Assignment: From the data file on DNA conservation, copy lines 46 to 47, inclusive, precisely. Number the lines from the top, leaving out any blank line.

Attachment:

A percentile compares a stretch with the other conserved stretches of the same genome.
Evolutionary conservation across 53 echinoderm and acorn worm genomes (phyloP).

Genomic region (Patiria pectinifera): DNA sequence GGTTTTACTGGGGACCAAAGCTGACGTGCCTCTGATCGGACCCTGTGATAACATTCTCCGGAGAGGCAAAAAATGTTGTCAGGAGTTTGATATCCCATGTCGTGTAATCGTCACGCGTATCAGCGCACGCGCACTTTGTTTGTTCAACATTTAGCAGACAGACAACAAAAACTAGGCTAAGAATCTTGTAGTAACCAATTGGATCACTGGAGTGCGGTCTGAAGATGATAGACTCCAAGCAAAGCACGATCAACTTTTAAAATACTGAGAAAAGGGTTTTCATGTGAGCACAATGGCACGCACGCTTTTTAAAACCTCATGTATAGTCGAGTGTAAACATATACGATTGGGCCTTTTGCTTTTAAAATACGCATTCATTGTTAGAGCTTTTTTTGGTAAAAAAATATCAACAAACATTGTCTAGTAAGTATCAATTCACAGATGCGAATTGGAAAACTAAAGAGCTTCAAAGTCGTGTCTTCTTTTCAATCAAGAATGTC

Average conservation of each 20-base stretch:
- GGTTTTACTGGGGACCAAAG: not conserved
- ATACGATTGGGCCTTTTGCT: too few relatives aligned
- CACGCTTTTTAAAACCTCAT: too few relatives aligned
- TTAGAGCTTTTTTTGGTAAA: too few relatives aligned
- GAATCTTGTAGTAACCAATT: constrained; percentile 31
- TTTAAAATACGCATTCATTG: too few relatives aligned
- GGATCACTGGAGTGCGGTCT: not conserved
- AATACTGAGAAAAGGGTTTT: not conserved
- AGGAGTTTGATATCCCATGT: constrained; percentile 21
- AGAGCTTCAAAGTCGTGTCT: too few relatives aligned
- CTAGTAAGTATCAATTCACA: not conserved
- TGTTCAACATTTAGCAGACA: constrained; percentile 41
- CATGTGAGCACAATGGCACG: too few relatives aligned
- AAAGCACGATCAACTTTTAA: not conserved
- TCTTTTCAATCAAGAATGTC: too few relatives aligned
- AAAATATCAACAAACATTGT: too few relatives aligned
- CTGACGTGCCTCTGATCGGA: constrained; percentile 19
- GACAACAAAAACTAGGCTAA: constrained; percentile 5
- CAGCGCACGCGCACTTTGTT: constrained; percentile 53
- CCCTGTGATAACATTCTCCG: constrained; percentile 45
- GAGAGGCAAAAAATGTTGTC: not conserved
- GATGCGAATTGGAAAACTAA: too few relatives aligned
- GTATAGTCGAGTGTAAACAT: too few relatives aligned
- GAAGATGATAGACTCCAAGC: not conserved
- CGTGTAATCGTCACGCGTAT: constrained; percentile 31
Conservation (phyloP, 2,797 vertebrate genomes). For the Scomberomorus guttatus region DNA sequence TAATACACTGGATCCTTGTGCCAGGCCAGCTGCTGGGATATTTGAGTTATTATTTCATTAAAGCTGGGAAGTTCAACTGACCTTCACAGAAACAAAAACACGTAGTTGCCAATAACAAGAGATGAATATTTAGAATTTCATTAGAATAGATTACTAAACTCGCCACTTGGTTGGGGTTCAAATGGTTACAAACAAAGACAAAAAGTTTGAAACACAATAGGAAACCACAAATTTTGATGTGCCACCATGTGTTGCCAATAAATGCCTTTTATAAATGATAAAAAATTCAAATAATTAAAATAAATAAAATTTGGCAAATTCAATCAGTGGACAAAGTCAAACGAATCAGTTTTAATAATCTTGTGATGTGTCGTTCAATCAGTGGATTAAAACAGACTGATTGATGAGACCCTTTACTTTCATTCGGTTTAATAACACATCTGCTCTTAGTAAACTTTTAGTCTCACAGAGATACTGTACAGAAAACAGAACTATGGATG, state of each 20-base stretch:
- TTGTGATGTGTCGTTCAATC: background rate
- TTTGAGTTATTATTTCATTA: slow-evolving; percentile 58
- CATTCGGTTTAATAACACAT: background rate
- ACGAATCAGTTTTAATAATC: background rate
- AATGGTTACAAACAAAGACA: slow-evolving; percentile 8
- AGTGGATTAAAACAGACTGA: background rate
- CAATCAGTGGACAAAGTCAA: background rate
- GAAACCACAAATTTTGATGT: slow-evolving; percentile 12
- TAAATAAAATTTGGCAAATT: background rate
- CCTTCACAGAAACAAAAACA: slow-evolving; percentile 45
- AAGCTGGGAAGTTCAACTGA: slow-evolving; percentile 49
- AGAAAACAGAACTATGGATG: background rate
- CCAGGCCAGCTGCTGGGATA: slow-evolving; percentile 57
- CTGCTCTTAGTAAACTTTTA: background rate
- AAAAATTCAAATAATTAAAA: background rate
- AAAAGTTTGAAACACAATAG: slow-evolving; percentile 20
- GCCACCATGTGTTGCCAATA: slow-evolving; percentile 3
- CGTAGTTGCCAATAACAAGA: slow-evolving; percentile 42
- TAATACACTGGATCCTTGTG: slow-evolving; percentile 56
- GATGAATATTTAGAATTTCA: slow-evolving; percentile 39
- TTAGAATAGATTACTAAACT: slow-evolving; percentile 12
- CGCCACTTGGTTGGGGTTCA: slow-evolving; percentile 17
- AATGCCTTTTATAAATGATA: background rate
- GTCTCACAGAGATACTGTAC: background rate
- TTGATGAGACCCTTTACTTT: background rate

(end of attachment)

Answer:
- AAAAGTTTGAAACACAATAG: slow-evolving; percentile 20
- GCCACCATGTGTTGCCAATA: slow-evolving; percentile 3